*** Isn’t it wonderful that the problem is music? At least you aren’t in the USA where people are being beaten up for the color of their skin.

*** Is it really necessary to interject USA racial issues into a discussion about loud music? Wanna talk about the bad water in Flint as long as you have totally changed the subject from loud music in Ecuador? I lived in St Louis, is there police brutality in America, yes. But more than 50% of the citizens of St Louis are black, and 99.9% can walk down the streets without police brutality.

*** And at least it’s not gun shots … I’ll take party over violence noise every day !!! And night !! We are so uptight in the north Americas we really have lost the ability to live and let live and I hope we don’t ruin Ecuador with our Norms and appreciate and assimilate into the culture or leave to seek more familiar surroundings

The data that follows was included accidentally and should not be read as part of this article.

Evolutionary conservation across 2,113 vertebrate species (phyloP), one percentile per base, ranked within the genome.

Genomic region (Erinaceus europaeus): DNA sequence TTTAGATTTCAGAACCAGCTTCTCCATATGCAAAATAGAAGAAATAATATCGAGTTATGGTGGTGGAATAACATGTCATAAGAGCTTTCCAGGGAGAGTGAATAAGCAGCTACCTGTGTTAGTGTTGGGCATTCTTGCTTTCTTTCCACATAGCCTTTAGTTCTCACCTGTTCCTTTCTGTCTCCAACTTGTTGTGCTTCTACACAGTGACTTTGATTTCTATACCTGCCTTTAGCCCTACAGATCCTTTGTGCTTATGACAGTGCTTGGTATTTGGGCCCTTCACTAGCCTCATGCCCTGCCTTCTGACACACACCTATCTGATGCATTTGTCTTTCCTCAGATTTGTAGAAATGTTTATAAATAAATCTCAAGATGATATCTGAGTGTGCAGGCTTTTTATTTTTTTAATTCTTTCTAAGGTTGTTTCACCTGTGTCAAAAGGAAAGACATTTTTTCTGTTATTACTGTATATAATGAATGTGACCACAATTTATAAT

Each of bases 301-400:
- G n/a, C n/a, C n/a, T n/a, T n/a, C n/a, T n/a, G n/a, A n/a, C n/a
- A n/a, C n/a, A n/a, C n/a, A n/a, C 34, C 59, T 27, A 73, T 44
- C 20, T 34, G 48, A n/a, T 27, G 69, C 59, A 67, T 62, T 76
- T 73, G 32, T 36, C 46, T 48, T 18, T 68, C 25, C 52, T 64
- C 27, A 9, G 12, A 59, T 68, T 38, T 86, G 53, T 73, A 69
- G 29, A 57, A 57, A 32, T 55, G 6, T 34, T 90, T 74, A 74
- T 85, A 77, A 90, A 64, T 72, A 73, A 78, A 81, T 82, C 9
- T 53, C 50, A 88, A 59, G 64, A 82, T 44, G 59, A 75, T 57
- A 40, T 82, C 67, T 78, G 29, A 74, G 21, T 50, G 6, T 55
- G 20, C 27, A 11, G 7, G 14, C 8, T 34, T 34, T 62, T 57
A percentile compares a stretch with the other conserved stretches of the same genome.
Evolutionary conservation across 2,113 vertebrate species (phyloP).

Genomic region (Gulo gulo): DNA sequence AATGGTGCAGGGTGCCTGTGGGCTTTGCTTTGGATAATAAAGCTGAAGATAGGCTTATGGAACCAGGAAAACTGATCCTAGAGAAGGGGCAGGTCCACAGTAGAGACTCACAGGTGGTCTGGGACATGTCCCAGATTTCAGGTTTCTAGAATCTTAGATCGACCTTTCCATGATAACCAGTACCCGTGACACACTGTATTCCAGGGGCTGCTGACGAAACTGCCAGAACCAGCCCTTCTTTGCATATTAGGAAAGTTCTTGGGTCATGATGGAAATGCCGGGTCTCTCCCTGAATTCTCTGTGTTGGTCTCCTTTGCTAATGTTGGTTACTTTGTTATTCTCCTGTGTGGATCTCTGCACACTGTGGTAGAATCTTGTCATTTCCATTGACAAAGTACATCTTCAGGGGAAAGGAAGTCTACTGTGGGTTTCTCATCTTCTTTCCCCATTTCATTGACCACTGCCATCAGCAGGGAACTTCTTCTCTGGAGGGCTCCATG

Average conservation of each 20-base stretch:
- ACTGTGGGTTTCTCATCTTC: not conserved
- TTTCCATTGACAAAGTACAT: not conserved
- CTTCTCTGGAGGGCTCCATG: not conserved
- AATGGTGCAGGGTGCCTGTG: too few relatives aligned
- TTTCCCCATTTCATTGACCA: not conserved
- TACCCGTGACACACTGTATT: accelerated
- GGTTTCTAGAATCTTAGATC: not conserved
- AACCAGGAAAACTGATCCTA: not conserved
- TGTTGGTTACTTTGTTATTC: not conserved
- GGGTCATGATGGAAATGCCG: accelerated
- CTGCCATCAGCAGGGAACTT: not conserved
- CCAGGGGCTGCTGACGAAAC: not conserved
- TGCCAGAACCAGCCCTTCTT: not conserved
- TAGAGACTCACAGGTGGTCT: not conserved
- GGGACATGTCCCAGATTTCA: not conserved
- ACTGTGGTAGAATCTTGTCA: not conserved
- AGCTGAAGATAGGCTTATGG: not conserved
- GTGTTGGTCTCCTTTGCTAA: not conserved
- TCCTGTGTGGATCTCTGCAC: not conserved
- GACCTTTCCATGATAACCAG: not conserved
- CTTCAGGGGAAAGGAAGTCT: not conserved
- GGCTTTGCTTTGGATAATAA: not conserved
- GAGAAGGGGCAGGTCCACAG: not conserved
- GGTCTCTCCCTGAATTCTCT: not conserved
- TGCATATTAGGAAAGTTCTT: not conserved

*** Sorry to hear that, that doesn’t happened ever here where i live , and this is Ecuador too.. ooops… lol …. have you tried and talk to the police if that happens too often ? .. if it is once a year.. well…

*** I think their hearing is so damaged from previous parties that they need to turn it up! Think about it! These people have been taking their INFANTS to these noisy parties from birth! There has to be some repercussions, hearing damage!!!

*** Because it’s a different culture…

*** Occasionally there are the loud all night parties with the same ol reggie tone booming out. There is some great latin dance music, but seldom hear that, just the same ol crap. What I don’t understand, I have driven down to where the parties are at 4AM or so and NO ONE is there, but the music is still blasting. Why?